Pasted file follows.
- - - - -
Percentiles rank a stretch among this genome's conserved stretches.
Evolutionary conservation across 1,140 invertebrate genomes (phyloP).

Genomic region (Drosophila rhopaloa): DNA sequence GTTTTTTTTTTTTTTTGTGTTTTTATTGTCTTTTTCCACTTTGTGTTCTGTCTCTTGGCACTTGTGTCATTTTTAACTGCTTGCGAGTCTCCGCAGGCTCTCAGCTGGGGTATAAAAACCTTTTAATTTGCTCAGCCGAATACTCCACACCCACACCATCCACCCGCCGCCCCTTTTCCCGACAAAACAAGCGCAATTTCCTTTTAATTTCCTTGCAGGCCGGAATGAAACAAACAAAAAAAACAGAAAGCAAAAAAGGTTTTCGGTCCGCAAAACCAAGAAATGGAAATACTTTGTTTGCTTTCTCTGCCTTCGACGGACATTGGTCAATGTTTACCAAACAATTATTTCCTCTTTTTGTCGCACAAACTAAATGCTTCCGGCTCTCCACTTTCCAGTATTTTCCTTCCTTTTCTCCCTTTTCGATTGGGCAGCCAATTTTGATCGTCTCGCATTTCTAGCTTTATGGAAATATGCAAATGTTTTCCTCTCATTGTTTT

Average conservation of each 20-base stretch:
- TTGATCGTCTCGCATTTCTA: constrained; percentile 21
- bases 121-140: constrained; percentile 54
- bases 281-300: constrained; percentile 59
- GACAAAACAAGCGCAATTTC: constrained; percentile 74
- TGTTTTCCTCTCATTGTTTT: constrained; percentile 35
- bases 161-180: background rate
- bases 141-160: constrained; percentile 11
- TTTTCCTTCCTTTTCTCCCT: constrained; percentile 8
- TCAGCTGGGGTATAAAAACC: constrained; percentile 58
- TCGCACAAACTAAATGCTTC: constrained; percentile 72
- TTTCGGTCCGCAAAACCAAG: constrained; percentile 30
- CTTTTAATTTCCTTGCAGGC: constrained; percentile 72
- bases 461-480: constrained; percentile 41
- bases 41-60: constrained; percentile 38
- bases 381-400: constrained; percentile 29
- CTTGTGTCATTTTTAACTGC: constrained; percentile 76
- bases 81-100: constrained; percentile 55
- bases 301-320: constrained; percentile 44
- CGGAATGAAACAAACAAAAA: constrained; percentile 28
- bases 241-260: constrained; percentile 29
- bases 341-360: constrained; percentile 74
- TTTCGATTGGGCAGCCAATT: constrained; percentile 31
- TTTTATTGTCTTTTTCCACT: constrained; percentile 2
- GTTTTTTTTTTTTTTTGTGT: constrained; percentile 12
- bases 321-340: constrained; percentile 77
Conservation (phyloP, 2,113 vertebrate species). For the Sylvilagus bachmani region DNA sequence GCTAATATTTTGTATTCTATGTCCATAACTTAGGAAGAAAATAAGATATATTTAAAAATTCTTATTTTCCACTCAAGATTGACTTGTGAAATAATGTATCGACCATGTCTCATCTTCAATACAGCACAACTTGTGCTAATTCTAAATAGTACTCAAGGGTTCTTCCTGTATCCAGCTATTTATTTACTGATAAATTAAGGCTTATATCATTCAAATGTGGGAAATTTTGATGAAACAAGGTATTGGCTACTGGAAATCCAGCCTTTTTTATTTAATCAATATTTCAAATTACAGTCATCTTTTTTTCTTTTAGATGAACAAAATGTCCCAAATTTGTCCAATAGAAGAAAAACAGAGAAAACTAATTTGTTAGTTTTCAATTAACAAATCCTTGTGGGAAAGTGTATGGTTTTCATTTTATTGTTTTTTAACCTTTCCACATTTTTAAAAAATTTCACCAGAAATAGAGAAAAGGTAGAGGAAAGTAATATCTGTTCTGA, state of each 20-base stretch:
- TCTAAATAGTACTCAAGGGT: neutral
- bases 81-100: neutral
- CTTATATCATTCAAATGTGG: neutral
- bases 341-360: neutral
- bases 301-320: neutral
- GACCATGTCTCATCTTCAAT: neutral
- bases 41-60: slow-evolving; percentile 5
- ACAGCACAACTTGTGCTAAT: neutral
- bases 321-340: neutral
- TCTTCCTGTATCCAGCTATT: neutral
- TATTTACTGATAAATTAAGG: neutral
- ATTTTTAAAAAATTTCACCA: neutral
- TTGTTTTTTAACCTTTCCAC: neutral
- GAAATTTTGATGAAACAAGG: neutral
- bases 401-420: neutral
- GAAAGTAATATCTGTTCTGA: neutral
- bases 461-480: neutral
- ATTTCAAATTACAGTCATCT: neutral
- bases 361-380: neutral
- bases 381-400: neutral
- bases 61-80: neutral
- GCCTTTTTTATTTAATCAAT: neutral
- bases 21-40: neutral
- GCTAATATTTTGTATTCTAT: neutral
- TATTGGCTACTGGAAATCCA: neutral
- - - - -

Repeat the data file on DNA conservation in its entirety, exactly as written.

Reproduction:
Percentiles rank a stretch among this genome's conserved stretches.
Evolutionary conservation across 1,140 invertebrate genomes (phyloP).

Genomic region (Drosophila rhopaloa): DNA sequence GTTTTTTTTTTTTTTTGTGTTTTTATTGTCTTTTTCCACTTTGTGTTCTGTCTCTTGGCACTTGTGTCATTTTTAACTGCTTGCGAGTCTCCGCAGGCTCTCAGCTGGGGTATAAAAACCTTTTAATTTGCTCAGCCGAATACTCCACACCCACACCATCCACCCGCCGCCCCTTTTCCCGACAAAACAAGCGCAATTTCCTTTTAATTTCCTTGCAGGCCGGAATGAAACAAACAAAAAAAACAGAAAGCAAAAAAGGTTTTCGGTCCGCAAAACCAAGAAATGGAAATACTTTGTTTGCTTTCTCTGCCTTCGACGGACATTGGTCAATGTTTACCAAACAATTATTTCCTCTTTTTGTCGCACAAACTAAATGCTTCCGGCTCTCCACTTTCCAGTATTTTCCTTCCTTTTCTCCCTTTTCGATTGGGCAGCCAATTTTGATCGTCTCGCATTTCTAGCTTTATGGAAATATGCAAATGTTTTCCTCTCATTGTTTT

Average conservation of each 20-base stretch:
- TTGATCGTCTCGCATTTCTA: constrained; percentile 21
- bases 121-140: constrained; percentile 54
- bases 281-300: constrained; percentile 59
- GACAAAACAAGCGCAATTTC: constrained; percentile 74
- TGTTTTCCTCTCATTGTTTT: constrained; percentile 35
- bases 161-180: background rate
- bases 141-160: constrained; percentile 11
- TTTTCCTTCCTTTTCTCCCT: constrained; percentile 8
- TCAGCTGGGGTATAAAAACC: constrained; percentile 58
- TCGCACAAACTAAATGCTTC: constrained; percentile 72
- TTTCGGTCCGCAAAACCAAG: constrained; percentile 30
- CTTTTAATTTCCTTGCAGGC: constrained; percentile 72
- bases 461-480: constrained; percentile 41
- bases 41-60: constrained; percentile 38
- bases 381-400: constrained; percentile 29
- CTTGTGTCATTTTTAACTGC: constrained; percentile 76
- bases 81-100: constrained; percentile 55
- bases 301-320: constrained; percentile 44
- CGGAATGAAACAAACAAAAA: constrained; percentile 28
- bases 241-260: constrained; percentile 29
- bases 341-360: constrained; percentile 74
- TTTCGATTGGGCAGCCAATT: constrained; percentile 31
- TTTTATTGTCTTTTTCCACT: constrained; percentile 2
- GTTTTTTTTTTTTTTTGTGT: constrained; percentile 12
- bases 321-340: constrained; percentile 77
Conservation (phyloP, 2,113 vertebrate species). For the Sylvilagus bachmani region DNA sequence GCTAATATTTTGTATTCTATGTCCATAACTTAGGAAGAAAATAAGATATATTTAAAAATTCTTATTTTCCACTCAAGATTGACTTGTGAAATAATGTATCGACCATGTCTCATCTTCAATACAGCACAACTTGTGCTAATTCTAAATAGTACTCAAGGGTTCTTCCTGTATCCAGCTATTTATTTACTGATAAATTAAGGCTTATATCATTCAAATGTGGGAAATTTTGATGAAACAAGGTATTGGCTACTGGAAATCCAGCCTTTTTTATTTAATCAATATTTCAAATTACAGTCATCTTTTTTTCTTTTAGATGAACAAAATGTCCCAAATTTGTCCAATAGAAGAAAAACAGAGAAAACTAATTTGTTAGTTTTCAATTAACAAATCCTTGTGGGAAAGTGTATGGTTTTCATTTTATTGTTTTTTAACCTTTCCACATTTTTAAAAAATTTCACCAGAAATAGAGAAAAGGTAGAGGAAAGTAATATCTGTTCTGA, state of each 20-base stretch:
- TCTAAATAGTACTCAAGGGT: neutral
- bases 81-100: neutral
- CTTATATCATTCAAATGTGG: neutral
- bases 341-360: neutral
- bases 301-320: neutral
- GACCATGTCTCATCTTCAAT: neutral
- bases 41-60: slow-evolving; percentile 5
- ACAGCACAACTTGTGCTAAT: neutral
- bases 321-340: neutral
- TCTTCCTGTATCCAGCTATT: neutral
- TATTTACTGATAAATTAAGG: neutral
- ATTTTTAAAAAATTTCACCA: neutral
- TTGTTTTTTAACCTTTCCAC: neutral
- GAAATTTTGATGAAACAAGG: neutral
- bases 401-420: neutral
- GAAAGTAATATCTGTTCTGA: neutral
- bases 461-480: neutral
- ATTTCAAATTACAGTCATCT: neutral
- bases 361-380: neutral
- bases 381-400: neutral
- bases 61-80: neutral
- GCCTTTTTTATTTAATCAAT: neutral
- bases 21-40: neutral
- GCTAATATTTTGTATTCTAT: neutral
- TATTGGCTACTGGAAATCCA: neutral